In the face of an outbreak of the Omicron coronavirus that threatens Beijing’s zero-Covid policy, the race for a messenger RNA vaccine has become even more urgent in China. In China, the progress of domestic mRNA vaccine had been low as the nation’s pharmaceutical companies initially opted for traditional inactivated virus technology in vaccines.
In November, to test mRNA vaccine candidates in a booster trial, Chinese biotech company Suzhou Abogen Biosciences and its partner Walvax Biotechnology received a green signal from the higher authorities. These vaccines provide higher levels of protection against the new Omicron variant than the existing shots made by China. Suzhou’s vaccine contains the same technology that is used in the Moderna and BioNTech/Pfizer vaccines.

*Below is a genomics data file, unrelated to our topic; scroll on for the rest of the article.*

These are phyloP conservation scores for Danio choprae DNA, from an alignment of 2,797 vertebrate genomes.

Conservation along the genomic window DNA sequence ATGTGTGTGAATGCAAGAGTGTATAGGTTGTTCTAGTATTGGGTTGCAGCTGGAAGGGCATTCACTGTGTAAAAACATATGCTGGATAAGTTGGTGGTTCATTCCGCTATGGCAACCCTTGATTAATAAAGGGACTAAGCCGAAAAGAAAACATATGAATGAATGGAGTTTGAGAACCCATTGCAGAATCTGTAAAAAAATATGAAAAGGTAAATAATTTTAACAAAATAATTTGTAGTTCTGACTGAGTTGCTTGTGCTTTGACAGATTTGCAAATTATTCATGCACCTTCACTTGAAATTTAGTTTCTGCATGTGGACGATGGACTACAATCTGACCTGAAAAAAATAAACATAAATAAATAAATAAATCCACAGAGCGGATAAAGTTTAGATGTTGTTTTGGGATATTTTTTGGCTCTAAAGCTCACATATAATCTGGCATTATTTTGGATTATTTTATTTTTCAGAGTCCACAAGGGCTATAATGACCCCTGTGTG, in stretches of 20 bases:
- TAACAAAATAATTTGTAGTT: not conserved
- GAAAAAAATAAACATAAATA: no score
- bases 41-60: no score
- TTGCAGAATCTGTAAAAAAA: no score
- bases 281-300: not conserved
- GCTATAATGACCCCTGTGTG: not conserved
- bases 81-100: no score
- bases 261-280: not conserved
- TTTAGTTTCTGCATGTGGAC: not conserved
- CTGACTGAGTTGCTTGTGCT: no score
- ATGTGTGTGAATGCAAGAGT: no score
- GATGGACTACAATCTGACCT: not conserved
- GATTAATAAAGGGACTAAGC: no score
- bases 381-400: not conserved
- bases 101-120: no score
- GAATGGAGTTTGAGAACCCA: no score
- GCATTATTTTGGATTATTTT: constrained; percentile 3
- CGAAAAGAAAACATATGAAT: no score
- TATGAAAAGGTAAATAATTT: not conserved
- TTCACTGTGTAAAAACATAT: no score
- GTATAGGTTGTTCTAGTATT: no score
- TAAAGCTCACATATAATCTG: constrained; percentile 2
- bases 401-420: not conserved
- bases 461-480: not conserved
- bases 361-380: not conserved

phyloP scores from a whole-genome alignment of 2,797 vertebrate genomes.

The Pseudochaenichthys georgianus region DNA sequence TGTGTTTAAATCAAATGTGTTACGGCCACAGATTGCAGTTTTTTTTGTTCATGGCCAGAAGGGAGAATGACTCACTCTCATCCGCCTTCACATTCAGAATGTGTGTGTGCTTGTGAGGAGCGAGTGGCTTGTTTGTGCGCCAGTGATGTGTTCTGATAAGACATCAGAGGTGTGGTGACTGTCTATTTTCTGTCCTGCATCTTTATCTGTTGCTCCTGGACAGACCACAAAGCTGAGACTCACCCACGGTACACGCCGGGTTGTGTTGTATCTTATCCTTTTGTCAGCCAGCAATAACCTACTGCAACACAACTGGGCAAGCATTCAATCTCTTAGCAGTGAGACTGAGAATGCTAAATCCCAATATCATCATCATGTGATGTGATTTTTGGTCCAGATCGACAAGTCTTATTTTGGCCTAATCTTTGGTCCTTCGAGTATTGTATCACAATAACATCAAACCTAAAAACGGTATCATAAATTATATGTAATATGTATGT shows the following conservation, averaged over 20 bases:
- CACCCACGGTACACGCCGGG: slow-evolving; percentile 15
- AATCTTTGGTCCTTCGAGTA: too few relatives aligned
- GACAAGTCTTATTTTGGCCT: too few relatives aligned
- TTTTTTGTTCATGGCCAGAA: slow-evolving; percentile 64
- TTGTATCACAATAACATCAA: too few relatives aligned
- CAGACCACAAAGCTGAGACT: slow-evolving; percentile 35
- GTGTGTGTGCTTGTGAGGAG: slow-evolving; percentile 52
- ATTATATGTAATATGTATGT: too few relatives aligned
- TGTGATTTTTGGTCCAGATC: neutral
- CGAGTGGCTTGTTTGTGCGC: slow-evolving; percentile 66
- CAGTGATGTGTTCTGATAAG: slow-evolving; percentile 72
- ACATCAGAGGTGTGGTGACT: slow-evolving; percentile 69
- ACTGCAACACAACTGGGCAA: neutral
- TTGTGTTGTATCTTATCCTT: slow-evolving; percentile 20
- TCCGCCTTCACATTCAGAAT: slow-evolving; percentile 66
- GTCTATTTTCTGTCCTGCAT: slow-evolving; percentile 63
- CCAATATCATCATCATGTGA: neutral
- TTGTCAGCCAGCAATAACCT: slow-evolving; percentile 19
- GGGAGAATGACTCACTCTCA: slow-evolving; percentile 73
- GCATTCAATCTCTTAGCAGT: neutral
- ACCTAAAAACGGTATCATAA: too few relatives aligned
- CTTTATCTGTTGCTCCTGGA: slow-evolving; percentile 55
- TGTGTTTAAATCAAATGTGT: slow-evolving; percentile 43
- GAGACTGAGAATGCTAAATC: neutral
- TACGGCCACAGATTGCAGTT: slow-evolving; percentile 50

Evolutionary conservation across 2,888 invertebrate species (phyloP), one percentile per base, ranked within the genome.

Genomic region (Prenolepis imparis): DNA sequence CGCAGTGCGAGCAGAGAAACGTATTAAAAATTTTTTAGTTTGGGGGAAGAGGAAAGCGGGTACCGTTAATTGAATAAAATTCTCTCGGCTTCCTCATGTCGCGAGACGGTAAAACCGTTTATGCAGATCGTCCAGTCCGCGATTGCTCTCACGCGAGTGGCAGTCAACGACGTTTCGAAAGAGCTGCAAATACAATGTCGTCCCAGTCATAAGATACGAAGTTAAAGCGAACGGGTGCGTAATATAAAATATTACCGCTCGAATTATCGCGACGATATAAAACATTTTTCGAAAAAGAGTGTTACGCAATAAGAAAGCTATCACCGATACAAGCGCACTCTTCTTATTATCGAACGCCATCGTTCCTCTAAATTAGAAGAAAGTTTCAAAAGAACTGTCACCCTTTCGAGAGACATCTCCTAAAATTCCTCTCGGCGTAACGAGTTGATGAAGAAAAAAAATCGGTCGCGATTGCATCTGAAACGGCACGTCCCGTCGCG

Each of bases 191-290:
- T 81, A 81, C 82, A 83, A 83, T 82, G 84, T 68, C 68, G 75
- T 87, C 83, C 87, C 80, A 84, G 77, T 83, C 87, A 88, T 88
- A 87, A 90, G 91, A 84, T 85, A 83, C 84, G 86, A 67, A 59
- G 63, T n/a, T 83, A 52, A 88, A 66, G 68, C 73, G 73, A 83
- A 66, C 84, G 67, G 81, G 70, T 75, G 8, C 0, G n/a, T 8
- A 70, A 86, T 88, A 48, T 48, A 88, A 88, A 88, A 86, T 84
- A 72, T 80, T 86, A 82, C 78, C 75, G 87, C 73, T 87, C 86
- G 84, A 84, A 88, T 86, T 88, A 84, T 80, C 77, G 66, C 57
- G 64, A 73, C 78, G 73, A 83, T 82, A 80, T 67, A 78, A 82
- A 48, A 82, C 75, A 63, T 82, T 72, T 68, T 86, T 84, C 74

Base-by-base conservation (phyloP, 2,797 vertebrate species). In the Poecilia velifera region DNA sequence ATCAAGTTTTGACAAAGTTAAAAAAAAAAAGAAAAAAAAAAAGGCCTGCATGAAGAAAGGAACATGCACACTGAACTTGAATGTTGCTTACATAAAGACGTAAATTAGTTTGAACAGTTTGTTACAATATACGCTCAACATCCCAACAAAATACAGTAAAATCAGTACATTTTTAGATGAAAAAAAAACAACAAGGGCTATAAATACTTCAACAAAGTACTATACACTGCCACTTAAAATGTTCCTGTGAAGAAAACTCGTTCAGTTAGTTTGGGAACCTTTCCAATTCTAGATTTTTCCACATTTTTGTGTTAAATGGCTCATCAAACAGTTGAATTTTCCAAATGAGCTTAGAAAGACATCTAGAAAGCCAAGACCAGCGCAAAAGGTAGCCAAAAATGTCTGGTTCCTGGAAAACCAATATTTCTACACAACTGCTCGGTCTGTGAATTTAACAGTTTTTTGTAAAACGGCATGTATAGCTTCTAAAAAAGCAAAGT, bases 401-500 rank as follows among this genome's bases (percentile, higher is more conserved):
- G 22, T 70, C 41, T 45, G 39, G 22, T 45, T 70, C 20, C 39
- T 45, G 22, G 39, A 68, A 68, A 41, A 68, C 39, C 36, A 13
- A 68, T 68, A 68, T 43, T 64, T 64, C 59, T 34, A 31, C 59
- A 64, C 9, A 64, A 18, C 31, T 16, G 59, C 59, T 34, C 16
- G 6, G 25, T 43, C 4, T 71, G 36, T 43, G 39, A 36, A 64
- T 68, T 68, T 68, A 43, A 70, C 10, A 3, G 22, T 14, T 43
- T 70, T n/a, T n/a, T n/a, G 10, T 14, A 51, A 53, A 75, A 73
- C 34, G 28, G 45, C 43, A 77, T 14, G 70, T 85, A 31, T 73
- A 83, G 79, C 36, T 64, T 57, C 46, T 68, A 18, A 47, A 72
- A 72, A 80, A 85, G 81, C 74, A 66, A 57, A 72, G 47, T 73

China’s pandemic strategy, in which authorities impose strict lockdown measures on areas with local outbreaks, is believed to have prevented the deaths suffered by some western countries from a recent pandemic. However, it left China isolated and confined its own millions of citizens in their homes to prevent the outbreak. Director-general Jerome Kim of the International Vaccine Institute in South Korea said that the “old-fashioned [inactivated] vaccine” was used by the Chinese pharmaceutical industry as the existing one was easily available and was used by billions of people.